Here’s one plausible scenario for Cruz’s prospects in a general election. It’s worth reading the whole thing, but here’s an excerpt:

…[T]he assumption is that Cruz cannot improve his image among the broader electorate, but that’s hard to know for sure, because he’s never had to do it. While opinions on Clinton are deeply entrenched after her decades in the public spotlight, Cruz isn’t as universally known and has more of an opening to get a second look.

Cruz would enter the general election campaign with a reputation as an extremist, which the Clinton campaign would do everything to play up. But the risk of such a strategy comes if Cruz is able to defy such a caricature during the election among voters getting to know him for the first time.

To quote Shakespeare’s Prince Hal: “By so much shall I falsify men’s hopes/And like bright metal on a sullen ground/My reformation, glittering o’er my fault/Shall show more goodly and attract more eyes/Than that which hath no foil to set it off.”

In other words, Cruz is much less of a known commodity to most voters, and he is therefore more likely to be able to improve his image if he can just soften up just a bit.

First, of course, Cruz would have to win the nomination. Here’s a sample from Salon of the sort of thing you’ll almost certainly see from the left if Cruz becomes the GOP nominee. The left will attack any Republican nominee, of course, but there would be different approaches for different people.

One of the main approaches his opponents are likely to take against Cruz would be that he’s hated by all as well as being way to the right of practically everyone on earth. But the Cruz-detesting author of that Salon article also seems worried that Cruz could somehow manage to sustain the pretense of being a normal human being, or some approximation of one, long enough to fool the public into voting for him. That fits in more or less with the idea that all Cruz needs to do is to prove he’s more or less human and some of the attacks could be blunted.

I’ve also noticed, in this Powerline post by Paul Mirengoff, a quote from this NY Times article on Cruz:

The Times says that some big donors are put off by Cruz’s personality. They complain that even in private, he comes of as sanctimonious and unable to present a persona that’s appreciably warmer than what one sees on television.

…It may be a valid insight. But at this juncture, it’s not a good reason to withhold support from the man…

As Mica Mosbacher, a Cruz fund-raiser and wife of the late Robert Mosbacher, Secretary of Commerce under George H.W. Bush, puts it, “[Cruz] might not be the most fun to have a drink at the bar with, but America needs a designated driver.”

Putting aside the fact that it’s Trump who actually doesn’t drink, and that Cruz does, the metaphor is so apt that Cruz himself already made it at a debate last October:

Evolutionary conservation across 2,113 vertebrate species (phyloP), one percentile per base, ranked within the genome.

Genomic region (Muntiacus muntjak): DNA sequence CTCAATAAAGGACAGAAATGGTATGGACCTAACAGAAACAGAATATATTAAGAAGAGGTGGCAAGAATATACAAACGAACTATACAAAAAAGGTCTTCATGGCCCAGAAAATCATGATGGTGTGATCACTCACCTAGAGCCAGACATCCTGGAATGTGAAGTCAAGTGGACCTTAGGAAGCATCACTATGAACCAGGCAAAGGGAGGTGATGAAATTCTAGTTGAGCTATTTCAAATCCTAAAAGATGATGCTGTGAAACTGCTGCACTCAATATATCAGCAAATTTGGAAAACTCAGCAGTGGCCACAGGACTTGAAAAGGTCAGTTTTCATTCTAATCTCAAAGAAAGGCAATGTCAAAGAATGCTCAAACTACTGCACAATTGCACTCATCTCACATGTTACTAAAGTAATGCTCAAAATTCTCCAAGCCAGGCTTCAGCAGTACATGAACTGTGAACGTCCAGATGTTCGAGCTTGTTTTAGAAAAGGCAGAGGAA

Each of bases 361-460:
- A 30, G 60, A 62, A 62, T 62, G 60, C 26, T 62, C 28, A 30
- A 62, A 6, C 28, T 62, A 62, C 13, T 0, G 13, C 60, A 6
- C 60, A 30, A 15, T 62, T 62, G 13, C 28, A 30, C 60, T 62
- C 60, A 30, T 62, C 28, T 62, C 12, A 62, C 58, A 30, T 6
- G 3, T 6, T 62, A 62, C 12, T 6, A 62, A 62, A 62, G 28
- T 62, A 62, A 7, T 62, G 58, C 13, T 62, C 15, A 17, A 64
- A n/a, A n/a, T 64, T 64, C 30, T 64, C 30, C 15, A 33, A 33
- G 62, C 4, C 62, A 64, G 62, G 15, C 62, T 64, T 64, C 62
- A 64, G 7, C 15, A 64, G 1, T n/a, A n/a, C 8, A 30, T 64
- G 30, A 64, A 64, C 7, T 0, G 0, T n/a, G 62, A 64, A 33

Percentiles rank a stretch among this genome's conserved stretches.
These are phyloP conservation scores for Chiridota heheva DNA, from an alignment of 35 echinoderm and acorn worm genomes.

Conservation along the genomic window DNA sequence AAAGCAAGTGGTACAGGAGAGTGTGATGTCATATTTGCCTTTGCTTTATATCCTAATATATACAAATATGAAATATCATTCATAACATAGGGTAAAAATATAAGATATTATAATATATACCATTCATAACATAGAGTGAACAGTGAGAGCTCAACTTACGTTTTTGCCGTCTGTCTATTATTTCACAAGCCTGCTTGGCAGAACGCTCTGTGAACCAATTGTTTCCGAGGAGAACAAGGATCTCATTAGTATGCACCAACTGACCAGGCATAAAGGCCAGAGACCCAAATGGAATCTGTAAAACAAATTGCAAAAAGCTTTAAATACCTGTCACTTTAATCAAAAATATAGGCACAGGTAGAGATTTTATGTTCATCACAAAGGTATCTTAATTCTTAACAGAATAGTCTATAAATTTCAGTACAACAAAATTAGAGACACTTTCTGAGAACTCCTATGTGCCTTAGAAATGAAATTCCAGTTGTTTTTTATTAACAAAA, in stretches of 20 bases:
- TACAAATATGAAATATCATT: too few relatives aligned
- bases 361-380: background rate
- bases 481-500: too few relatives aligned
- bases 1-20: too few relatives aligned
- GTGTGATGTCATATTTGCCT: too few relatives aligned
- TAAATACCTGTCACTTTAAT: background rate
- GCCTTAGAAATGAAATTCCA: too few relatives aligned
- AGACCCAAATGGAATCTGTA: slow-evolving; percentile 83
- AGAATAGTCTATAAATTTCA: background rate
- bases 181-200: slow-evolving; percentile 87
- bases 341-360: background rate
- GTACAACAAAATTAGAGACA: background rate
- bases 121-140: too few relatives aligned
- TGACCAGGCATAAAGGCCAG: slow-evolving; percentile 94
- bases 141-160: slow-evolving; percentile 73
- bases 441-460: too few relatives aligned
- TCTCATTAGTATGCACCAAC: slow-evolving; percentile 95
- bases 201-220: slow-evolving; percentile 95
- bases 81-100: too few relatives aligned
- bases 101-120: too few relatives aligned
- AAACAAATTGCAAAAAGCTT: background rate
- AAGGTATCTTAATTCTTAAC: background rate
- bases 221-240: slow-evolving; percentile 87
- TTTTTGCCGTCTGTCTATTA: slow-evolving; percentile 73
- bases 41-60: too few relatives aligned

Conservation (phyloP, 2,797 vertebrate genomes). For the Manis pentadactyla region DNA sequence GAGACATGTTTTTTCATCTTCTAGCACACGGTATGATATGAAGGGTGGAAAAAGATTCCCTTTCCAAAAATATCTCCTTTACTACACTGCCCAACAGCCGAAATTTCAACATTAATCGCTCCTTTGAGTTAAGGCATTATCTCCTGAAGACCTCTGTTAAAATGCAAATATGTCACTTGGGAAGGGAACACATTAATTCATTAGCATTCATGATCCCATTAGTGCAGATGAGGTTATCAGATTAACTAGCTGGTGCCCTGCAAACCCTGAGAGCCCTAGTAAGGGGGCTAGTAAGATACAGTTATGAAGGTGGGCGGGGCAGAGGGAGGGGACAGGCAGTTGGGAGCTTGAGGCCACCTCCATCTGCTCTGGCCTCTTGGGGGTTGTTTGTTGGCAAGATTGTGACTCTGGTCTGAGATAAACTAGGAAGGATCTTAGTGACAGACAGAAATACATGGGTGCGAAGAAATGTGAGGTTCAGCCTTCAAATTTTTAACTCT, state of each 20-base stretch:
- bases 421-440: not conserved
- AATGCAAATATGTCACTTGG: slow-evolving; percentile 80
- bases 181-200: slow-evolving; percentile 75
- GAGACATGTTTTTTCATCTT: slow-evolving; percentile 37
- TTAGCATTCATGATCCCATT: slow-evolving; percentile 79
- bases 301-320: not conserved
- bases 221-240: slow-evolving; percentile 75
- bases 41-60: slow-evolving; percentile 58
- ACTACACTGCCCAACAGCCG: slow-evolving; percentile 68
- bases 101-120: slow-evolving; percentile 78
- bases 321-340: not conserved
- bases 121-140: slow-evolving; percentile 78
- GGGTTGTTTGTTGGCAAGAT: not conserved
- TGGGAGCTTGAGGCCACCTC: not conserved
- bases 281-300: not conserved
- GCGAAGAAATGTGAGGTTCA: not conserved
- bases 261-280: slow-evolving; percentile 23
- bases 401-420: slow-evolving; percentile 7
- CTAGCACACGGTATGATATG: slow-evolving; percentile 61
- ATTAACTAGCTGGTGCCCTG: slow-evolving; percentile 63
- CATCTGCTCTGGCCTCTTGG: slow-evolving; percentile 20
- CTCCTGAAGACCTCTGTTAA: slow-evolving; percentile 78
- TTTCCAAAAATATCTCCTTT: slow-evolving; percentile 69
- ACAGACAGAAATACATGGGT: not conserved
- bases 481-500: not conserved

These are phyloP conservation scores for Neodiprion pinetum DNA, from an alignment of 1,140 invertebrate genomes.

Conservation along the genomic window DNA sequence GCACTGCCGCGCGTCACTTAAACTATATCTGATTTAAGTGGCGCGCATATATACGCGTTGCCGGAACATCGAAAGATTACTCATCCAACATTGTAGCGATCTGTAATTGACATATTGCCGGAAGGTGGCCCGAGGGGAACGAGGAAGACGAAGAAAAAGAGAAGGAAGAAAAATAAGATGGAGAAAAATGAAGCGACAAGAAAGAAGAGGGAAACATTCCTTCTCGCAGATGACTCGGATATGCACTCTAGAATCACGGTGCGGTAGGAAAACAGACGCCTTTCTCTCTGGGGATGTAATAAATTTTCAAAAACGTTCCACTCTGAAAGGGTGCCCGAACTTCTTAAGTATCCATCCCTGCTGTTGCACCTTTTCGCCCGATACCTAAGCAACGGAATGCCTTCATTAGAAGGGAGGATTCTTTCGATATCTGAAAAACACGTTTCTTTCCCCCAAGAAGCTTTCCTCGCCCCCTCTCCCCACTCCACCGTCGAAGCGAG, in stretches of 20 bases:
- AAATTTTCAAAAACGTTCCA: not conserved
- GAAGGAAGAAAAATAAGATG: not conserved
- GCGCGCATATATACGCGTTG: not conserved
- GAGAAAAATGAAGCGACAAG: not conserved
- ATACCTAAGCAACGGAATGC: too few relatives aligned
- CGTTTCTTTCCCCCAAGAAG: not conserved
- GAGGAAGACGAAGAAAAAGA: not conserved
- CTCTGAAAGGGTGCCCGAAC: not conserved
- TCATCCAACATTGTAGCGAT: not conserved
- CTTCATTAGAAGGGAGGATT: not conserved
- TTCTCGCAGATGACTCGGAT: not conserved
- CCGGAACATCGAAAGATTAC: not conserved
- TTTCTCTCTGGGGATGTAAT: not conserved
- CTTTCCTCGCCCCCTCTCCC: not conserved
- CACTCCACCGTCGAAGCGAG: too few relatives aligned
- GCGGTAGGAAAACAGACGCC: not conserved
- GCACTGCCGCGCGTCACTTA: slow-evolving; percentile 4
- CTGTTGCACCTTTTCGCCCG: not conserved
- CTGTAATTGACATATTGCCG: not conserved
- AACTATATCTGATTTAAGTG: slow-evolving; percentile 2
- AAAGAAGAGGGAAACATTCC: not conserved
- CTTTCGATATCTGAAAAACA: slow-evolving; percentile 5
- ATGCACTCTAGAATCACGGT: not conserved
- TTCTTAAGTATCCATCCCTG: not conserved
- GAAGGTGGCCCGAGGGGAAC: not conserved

“If you want someone to grab a beer with, I may not be that guy,” he said, when asked to name a weakness. “But if you want someone to drive you home, I will get the job done and I will get you home.”

What is it that people don’t like about Cruz, even those who might agree with many of his political positions? It may be that he never really seems spontaneous (not to mention something about his face). Cruz always appears to be measured and studied and under strict control, which probably decreases his likeability quotient but might be excellent traits to have in a president.

That Times article quoted by Mirengoff also mentions the word “sanctimonious” being applied to Cruz, and that is probably key as well. This is what the word actually means:

1 : hypocritically pious or devout…

2 obsolete : possessing sanctity

So the word “sanctimonious” has, over time, taken on a suggestion of insincerity and even hypocrisy, but originally it merely meant religious or holy. It’s actually not clear whether those being quoted in the Times article as having said it about Cruz meant that they found him overly religious in a sincere way or hypocritical about his religiosity. It seems that criticisms of Cruz and his religiosity often take the form of such contradictory pleadings.

Would Cruz’s personality hold him back from working well with other people in government were he to win an election? Hard to say, but we haven’t heard about a lot of turmoil among those who are working for him during this campaign. That’s not just true lately, now that he’s doing better, but it seems to have been true even earlier in the game, when he was low in the polls. And even the Times article says that he’s well-liked by people in Texas who know him:

He is regarded warmly among Republicans in his home state, Texas, where he has deeper personal relations with a wider portion of the donor class…

When Mr. Cruz appeared recently on “Jimmy Kimmel Live,” the late-night host took note of his patience in winning new friends.

“What you did is, you kind of held out until they found someone that they liked less than you,” Mr. Kimmel said.

“There you go,” Mr. Cruz replied. “Listen, it is a powerful strategy.”

[Neo-neocon is a writer with degrees in law and family therapy, who blogs at neo-neocon.]